Whiteman (Tony D’Souza) – also set in Africa; tells the story of a young American volunteer trying to figure out the customs of an unfamiliar society. Sound familiar? I kept coming across strangely resonant elements in the book, which is billed as a novel. And sure enough, I looked up D’Souza’s background afterwards and it turns out he was a Peace Corps volunteer in Cote d’Ivoire.

Blind Willow, Sleeping Woman (Haruki Murakami)Blind Willow is a compelling collection of enigmatic, creative short stories that (for the most part) thankfully manage to sidestep the pointless, tiresome weirdness-for-the-sake-of-weirdness that plagued a previous Murakami collection, The Elephant Vanishes.

The Road (Cormac McCarthy) – a postapocalyptic journey through burning America that is, unusually, neither nostalgic nor silly. The Road has gotten a boatload of acclaim since its release, and it is quite warranted.

Fear and Loathing in Las Vegas (Hunter S. Thompson) – one of those books I should have read long ago, Thompson’s drug-fueled journey hurtles through Sin City in prose that miraculously keeps pace with the author’s fevered brain.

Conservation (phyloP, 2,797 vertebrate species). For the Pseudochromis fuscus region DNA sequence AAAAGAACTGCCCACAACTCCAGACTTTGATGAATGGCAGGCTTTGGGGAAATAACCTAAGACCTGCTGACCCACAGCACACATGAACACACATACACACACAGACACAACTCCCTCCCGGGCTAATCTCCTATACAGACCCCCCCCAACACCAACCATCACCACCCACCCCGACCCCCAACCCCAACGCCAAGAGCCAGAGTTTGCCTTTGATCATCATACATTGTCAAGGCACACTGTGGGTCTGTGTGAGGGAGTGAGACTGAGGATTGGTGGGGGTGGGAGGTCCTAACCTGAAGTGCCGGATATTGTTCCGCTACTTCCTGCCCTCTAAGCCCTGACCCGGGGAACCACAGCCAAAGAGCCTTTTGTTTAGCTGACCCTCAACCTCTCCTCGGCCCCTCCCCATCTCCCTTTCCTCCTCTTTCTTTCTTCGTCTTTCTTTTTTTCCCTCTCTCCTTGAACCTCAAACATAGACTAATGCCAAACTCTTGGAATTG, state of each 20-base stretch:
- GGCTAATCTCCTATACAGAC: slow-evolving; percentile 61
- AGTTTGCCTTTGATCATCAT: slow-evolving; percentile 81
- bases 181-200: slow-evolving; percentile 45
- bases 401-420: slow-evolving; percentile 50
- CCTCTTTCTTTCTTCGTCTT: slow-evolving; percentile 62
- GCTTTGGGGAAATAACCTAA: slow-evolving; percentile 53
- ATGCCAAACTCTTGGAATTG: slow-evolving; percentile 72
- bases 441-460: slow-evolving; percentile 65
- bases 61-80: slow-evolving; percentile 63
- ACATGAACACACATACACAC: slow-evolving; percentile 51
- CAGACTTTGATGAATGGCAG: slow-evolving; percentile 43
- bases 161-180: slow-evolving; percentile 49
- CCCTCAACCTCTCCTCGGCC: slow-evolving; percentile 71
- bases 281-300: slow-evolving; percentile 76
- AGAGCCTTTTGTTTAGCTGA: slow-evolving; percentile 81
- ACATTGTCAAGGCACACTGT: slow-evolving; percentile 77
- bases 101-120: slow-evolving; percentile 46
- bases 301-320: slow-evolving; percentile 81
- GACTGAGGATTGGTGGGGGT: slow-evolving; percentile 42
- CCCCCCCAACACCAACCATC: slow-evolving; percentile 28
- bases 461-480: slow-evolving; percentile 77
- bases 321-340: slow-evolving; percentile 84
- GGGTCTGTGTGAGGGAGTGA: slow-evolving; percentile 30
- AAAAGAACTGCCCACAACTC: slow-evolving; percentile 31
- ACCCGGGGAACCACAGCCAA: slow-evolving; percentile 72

Water: The Fate of Our Most Precious Resource (Marq Villiers) – a scientific study of the movement of water throughout the world – its uses, misuses, and the consequences of a growing population on a finite resource already strained in many parts of the globe. Much fascinating talk about cubic-meters-per-second and aquifer depletion, as well as a lot of information on historical water projects, like the water-theft that allowed (and allows) Los Angeles to rise from desert.

Balzac and the Little Chinese Seamstress (Dai Sijie) – two citizens of Mao’s communist China face reeducation on a remote mountain during the Cultural Revolution. Sijie is somewhat of an authority on the subject, having been reeducated himself in the 1970s.